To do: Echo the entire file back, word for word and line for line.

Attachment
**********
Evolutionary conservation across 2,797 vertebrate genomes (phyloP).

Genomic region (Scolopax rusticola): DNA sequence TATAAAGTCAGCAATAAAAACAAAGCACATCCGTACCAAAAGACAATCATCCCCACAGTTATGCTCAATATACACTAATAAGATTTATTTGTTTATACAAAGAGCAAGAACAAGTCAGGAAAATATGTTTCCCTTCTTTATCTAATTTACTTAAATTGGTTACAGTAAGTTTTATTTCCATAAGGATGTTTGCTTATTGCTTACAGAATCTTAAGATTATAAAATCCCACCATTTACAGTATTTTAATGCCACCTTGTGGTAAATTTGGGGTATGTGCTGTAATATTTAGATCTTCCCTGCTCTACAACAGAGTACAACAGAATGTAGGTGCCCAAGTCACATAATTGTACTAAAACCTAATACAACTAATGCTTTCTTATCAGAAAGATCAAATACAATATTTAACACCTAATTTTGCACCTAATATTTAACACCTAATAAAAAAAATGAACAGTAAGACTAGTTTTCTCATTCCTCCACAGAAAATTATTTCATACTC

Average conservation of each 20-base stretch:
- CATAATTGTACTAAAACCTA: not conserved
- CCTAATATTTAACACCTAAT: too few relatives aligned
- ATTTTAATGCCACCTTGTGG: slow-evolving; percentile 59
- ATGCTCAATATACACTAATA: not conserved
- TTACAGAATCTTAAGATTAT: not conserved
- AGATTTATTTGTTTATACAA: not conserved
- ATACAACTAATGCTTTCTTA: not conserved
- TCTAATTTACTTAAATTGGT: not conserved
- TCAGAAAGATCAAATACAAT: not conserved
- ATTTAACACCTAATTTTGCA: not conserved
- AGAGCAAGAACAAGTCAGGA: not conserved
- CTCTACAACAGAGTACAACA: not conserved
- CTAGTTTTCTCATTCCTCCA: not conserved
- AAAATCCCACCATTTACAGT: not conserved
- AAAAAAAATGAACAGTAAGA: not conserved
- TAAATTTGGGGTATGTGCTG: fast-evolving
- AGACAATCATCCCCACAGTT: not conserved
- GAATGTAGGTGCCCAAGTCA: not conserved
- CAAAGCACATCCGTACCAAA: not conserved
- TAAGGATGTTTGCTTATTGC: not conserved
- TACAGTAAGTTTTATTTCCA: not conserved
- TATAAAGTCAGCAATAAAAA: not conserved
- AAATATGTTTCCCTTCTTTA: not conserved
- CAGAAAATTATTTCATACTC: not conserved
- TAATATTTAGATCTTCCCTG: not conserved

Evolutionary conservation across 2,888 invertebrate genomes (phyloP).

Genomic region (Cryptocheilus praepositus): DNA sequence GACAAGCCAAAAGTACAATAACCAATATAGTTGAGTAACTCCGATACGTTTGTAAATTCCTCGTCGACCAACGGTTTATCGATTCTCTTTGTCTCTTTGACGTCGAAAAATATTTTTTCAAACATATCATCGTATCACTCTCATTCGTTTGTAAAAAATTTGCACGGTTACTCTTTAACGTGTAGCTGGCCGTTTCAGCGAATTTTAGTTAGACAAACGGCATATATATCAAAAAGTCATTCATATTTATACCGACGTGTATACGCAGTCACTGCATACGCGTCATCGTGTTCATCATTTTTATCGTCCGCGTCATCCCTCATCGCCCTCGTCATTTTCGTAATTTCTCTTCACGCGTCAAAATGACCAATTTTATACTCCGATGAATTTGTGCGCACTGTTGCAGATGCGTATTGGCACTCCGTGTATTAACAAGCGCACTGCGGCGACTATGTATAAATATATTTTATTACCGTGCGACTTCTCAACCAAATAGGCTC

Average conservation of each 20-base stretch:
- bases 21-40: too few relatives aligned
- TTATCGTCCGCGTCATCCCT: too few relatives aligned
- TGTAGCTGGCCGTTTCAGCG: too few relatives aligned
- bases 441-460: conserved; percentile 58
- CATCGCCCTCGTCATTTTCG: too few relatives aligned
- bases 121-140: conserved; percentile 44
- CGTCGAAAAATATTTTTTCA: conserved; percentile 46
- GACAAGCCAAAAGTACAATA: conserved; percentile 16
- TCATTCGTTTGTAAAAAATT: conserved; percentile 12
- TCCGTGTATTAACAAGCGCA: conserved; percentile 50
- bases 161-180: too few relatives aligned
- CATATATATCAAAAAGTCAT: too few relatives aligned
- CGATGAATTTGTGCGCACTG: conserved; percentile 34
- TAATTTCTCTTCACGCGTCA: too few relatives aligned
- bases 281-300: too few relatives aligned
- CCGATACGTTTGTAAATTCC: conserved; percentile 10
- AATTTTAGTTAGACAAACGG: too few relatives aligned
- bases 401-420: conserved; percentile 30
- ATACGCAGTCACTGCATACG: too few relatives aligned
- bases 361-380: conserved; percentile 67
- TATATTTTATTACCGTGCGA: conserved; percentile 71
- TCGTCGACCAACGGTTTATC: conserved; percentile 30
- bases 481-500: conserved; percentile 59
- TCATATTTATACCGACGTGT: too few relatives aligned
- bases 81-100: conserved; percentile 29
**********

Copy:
Evolutionary conservation across 2,797 vertebrate genomes (phyloP).

Genomic region (Scolopax rusticola): DNA sequence TATAAAGTCAGCAATAAAAACAAAGCACATCCGTACCAAAAGACAATCATCCCCACAGTTATGCTCAATATACACTAATAAGATTTATTTGTTTATACAAAGAGCAAGAACAAGTCAGGAAAATATGTTTCCCTTCTTTATCTAATTTACTTAAATTGGTTACAGTAAGTTTTATTTCCATAAGGATGTTTGCTTATTGCTTACAGAATCTTAAGATTATAAAATCCCACCATTTACAGTATTTTAATGCCACCTTGTGGTAAATTTGGGGTATGTGCTGTAATATTTAGATCTTCCCTGCTCTACAACAGAGTACAACAGAATGTAGGTGCCCAAGTCACATAATTGTACTAAAACCTAATACAACTAATGCTTTCTTATCAGAAAGATCAAATACAATATTTAACACCTAATTTTGCACCTAATATTTAACACCTAATAAAAAAAATGAACAGTAAGACTAGTTTTCTCATTCCTCCACAGAAAATTATTTCATACTC

Average conservation of each 20-base stretch:
- CATAATTGTACTAAAACCTA: not conserved
- CCTAATATTTAACACCTAAT: too few relatives aligned
- ATTTTAATGCCACCTTGTGG: slow-evolving; percentile 59
- ATGCTCAATATACACTAATA: not conserved
- TTACAGAATCTTAAGATTAT: not conserved
- AGATTTATTTGTTTATACAA: not conserved
- ATACAACTAATGCTTTCTTA: not conserved
- TCTAATTTACTTAAATTGGT: not conserved
- TCAGAAAGATCAAATACAAT: not conserved
- ATTTAACACCTAATTTTGCA: not conserved
- AGAGCAAGAACAAGTCAGGA: not conserved
- CTCTACAACAGAGTACAACA: not conserved
- CTAGTTTTCTCATTCCTCCA: not conserved
- AAAATCCCACCATTTACAGT: not conserved
- AAAAAAAATGAACAGTAAGA: not conserved
- TAAATTTGGGGTATGTGCTG: fast-evolving
- AGACAATCATCCCCACAGTT: not conserved
- GAATGTAGGTGCCCAAGTCA: not conserved
- CAAAGCACATCCGTACCAAA: not conserved
- TAAGGATGTTTGCTTATTGC: not conserved
- TACAGTAAGTTTTATTTCCA: not conserved
- TATAAAGTCAGCAATAAAAA: not conserved
- AAATATGTTTCCCTTCTTTA: not conserved
- CAGAAAATTATTTCATACTC: not conserved
- TAATATTTAGATCTTCCCTG: not conserved

Evolutionary conservation across 2,888 invertebrate genomes (phyloP).

Genomic region (Cryptocheilus praepositus): DNA sequence GACAAGCCAAAAGTACAATAACCAATATAGTTGAGTAACTCCGATACGTTTGTAAATTCCTCGTCGACCAACGGTTTATCGATTCTCTTTGTCTCTTTGACGTCGAAAAATATTTTTTCAAACATATCATCGTATCACTCTCATTCGTTTGTAAAAAATTTGCACGGTTACTCTTTAACGTGTAGCTGGCCGTTTCAGCGAATTTTAGTTAGACAAACGGCATATATATCAAAAAGTCATTCATATTTATACCGACGTGTATACGCAGTCACTGCATACGCGTCATCGTGTTCATCATTTTTATCGTCCGCGTCATCCCTCATCGCCCTCGTCATTTTCGTAATTTCTCTTCACGCGTCAAAATGACCAATTTTATACTCCGATGAATTTGTGCGCACTGTTGCAGATGCGTATTGGCACTCCGTGTATTAACAAGCGCACTGCGGCGACTATGTATAAATATATTTTATTACCGTGCGACTTCTCAACCAAATAGGCTC

Average conservation of each 20-base stretch:
- bases 21-40: too few relatives aligned
- TTATCGTCCGCGTCATCCCT: too few relatives aligned
- TGTAGCTGGCCGTTTCAGCG: too few relatives aligned
- bases 441-460: conserved; percentile 58
- CATCGCCCTCGTCATTTTCG: too few relatives aligned
- bases 121-140: conserved; percentile 44
- CGTCGAAAAATATTTTTTCA: conserved; percentile 46
- GACAAGCCAAAAGTACAATA: conserved; percentile 16
- TCATTCGTTTGTAAAAAATT: conserved; percentile 12
- TCCGTGTATTAACAAGCGCA: conserved; percentile 50
- bases 161-180: too few relatives aligned
- CATATATATCAAAAAGTCAT: too few relatives aligned
- CGATGAATTTGTGCGCACTG: conserved; percentile 34
- TAATTTCTCTTCACGCGTCA: too few relatives aligned
- bases 281-300: too few relatives aligned
- CCGATACGTTTGTAAATTCC: conserved; percentile 10
- AATTTTAGTTAGACAAACGG: too few relatives aligned
- bases 401-420: conserved; percentile 30
- ATACGCAGTCACTGCATACG: too few relatives aligned
- bases 361-380: conserved; percentile 67
- TATATTTTATTACCGTGCGA: conserved; percentile 71
- TCGTCGACCAACGGTTTATC: conserved; percentile 30
- bases 481-500: conserved; percentile 59
- TCATATTTATACCGACGTGT: too few relatives aligned
- bases 81-100: conserved; percentile 29